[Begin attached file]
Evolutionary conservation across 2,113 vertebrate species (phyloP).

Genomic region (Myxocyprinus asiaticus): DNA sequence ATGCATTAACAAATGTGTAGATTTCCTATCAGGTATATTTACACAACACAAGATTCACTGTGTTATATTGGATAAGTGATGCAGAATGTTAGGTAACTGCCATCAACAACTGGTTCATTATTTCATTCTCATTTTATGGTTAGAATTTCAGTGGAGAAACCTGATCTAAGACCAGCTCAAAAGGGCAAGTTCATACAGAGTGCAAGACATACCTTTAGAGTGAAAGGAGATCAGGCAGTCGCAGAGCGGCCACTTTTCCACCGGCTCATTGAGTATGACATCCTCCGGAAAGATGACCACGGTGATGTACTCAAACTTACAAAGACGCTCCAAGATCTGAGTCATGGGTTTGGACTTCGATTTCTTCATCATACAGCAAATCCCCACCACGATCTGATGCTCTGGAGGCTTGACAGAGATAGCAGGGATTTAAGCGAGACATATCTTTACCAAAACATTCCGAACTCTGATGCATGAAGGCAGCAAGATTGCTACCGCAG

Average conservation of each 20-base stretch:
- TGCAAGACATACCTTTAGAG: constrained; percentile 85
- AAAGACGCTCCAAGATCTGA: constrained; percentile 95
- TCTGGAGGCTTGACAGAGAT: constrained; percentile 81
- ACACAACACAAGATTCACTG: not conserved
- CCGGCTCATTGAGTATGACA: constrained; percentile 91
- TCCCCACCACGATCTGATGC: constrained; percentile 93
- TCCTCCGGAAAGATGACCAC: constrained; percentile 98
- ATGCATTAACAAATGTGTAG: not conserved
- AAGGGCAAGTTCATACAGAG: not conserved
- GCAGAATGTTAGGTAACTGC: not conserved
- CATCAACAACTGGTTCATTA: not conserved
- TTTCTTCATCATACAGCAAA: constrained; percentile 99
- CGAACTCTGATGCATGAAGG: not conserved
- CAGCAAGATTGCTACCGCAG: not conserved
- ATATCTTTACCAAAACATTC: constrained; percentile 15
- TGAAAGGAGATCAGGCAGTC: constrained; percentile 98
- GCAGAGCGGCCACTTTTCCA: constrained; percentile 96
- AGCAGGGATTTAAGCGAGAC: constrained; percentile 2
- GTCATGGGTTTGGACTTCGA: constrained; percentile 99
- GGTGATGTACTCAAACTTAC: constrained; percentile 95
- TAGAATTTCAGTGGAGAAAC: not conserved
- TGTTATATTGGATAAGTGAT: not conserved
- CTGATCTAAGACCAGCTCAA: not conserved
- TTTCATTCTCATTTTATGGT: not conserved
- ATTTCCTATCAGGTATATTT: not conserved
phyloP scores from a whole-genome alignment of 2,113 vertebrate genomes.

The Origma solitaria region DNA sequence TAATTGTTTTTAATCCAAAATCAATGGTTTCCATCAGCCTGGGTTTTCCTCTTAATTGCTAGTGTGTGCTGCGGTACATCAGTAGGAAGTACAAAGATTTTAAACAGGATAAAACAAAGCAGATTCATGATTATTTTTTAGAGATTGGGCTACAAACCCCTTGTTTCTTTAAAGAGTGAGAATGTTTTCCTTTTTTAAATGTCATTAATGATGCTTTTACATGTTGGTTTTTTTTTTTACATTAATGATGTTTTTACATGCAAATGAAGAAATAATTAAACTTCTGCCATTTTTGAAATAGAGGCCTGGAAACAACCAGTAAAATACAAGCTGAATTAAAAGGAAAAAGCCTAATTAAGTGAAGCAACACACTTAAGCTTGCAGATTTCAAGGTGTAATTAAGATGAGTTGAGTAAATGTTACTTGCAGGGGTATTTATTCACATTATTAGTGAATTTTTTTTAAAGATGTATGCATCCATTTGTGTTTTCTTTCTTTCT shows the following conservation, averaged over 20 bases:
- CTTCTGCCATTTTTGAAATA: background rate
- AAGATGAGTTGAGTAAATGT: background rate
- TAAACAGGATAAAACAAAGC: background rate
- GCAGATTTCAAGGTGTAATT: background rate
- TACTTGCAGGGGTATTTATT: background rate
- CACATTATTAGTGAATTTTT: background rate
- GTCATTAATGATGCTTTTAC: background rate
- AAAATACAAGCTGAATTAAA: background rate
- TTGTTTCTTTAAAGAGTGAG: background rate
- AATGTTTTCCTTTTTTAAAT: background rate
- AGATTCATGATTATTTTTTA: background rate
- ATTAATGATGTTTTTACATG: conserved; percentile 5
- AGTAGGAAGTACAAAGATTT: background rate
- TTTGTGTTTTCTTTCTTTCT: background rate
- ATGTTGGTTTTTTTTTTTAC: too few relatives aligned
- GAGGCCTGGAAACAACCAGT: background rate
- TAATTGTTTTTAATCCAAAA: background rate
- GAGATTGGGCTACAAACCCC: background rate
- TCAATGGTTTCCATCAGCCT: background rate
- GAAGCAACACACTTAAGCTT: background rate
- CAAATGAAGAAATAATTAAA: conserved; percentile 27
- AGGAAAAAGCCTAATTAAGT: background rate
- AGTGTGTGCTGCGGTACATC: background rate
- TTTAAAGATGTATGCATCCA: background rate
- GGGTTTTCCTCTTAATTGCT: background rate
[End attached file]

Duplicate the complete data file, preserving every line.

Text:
Evolutionary conservation across 2,113 vertebrate species (phyloP).

Genomic region (Myxocyprinus asiaticus): DNA sequence ATGCATTAACAAATGTGTAGATTTCCTATCAGGTATATTTACACAACACAAGATTCACTGTGTTATATTGGATAAGTGATGCAGAATGTTAGGTAACTGCCATCAACAACTGGTTCATTATTTCATTCTCATTTTATGGTTAGAATTTCAGTGGAGAAACCTGATCTAAGACCAGCTCAAAAGGGCAAGTTCATACAGAGTGCAAGACATACCTTTAGAGTGAAAGGAGATCAGGCAGTCGCAGAGCGGCCACTTTTCCACCGGCTCATTGAGTATGACATCCTCCGGAAAGATGACCACGGTGATGTACTCAAACTTACAAAGACGCTCCAAGATCTGAGTCATGGGTTTGGACTTCGATTTCTTCATCATACAGCAAATCCCCACCACGATCTGATGCTCTGGAGGCTTGACAGAGATAGCAGGGATTTAAGCGAGACATATCTTTACCAAAACATTCCGAACTCTGATGCATGAAGGCAGCAAGATTGCTACCGCAG

Average conservation of each 20-base stretch:
- TGCAAGACATACCTTTAGAG: constrained; percentile 85
- AAAGACGCTCCAAGATCTGA: constrained; percentile 95
- TCTGGAGGCTTGACAGAGAT: constrained; percentile 81
- ACACAACACAAGATTCACTG: not conserved
- CCGGCTCATTGAGTATGACA: constrained; percentile 91
- TCCCCACCACGATCTGATGC: constrained; percentile 93
- TCCTCCGGAAAGATGACCAC: constrained; percentile 98
- ATGCATTAACAAATGTGTAG: not conserved
- AAGGGCAAGTTCATACAGAG: not conserved
- GCAGAATGTTAGGTAACTGC: not conserved
- CATCAACAACTGGTTCATTA: not conserved
- TTTCTTCATCATACAGCAAA: constrained; percentile 99
- CGAACTCTGATGCATGAAGG: not conserved
- CAGCAAGATTGCTACCGCAG: not conserved
- ATATCTTTACCAAAACATTC: constrained; percentile 15
- TGAAAGGAGATCAGGCAGTC: constrained; percentile 98
- GCAGAGCGGCCACTTTTCCA: constrained; percentile 96
- AGCAGGGATTTAAGCGAGAC: constrained; percentile 2
- GTCATGGGTTTGGACTTCGA: constrained; percentile 99
- GGTGATGTACTCAAACTTAC: constrained; percentile 95
- TAGAATTTCAGTGGAGAAAC: not conserved
- TGTTATATTGGATAAGTGAT: not conserved
- CTGATCTAAGACCAGCTCAA: not conserved
- TTTCATTCTCATTTTATGGT: not conserved
- ATTTCCTATCAGGTATATTT: not conserved
phyloP scores from a whole-genome alignment of 2,113 vertebrate genomes.

The Origma solitaria region DNA sequence TAATTGTTTTTAATCCAAAATCAATGGTTTCCATCAGCCTGGGTTTTCCTCTTAATTGCTAGTGTGTGCTGCGGTACATCAGTAGGAAGTACAAAGATTTTAAACAGGATAAAACAAAGCAGATTCATGATTATTTTTTAGAGATTGGGCTACAAACCCCTTGTTTCTTTAAAGAGTGAGAATGTTTTCCTTTTTTAAATGTCATTAATGATGCTTTTACATGTTGGTTTTTTTTTTTACATTAATGATGTTTTTACATGCAAATGAAGAAATAATTAAACTTCTGCCATTTTTGAAATAGAGGCCTGGAAACAACCAGTAAAATACAAGCTGAATTAAAAGGAAAAAGCCTAATTAAGTGAAGCAACACACTTAAGCTTGCAGATTTCAAGGTGTAATTAAGATGAGTTGAGTAAATGTTACTTGCAGGGGTATTTATTCACATTATTAGTGAATTTTTTTTAAAGATGTATGCATCCATTTGTGTTTTCTTTCTTTCT shows the following conservation, averaged over 20 bases:
- CTTCTGCCATTTTTGAAATA: background rate
- AAGATGAGTTGAGTAAATGT: background rate
- TAAACAGGATAAAACAAAGC: background rate
- GCAGATTTCAAGGTGTAATT: background rate
- TACTTGCAGGGGTATTTATT: background rate
- CACATTATTAGTGAATTTTT: background rate
- GTCATTAATGATGCTTTTAC: background rate
- AAAATACAAGCTGAATTAAA: background rate
- TTGTTTCTTTAAAGAGTGAG: background rate
- AATGTTTTCCTTTTTTAAAT: background rate
- AGATTCATGATTATTTTTTA: background rate
- ATTAATGATGTTTTTACATG: conserved; percentile 5
- AGTAGGAAGTACAAAGATTT: background rate
- TTTGTGTTTTCTTTCTTTCT: background rate
- ATGTTGGTTTTTTTTTTTAC: too few relatives aligned
- GAGGCCTGGAAACAACCAGT: background rate
- TAATTGTTTTTAATCCAAAA: background rate
- GAGATTGGGCTACAAACCCC: background rate
- TCAATGGTTTCCATCAGCCT: background rate
- GAAGCAACACACTTAAGCTT: background rate
- CAAATGAAGAAATAATTAAA: conserved; percentile 27
- AGGAAAAAGCCTAATTAAGT: background rate
- AGTGTGTGCTGCGGTACATC: background rate
- TTTAAAGATGTATGCATCCA: background rate
- GGGTTTTCCTCTTAATTGCT: background rate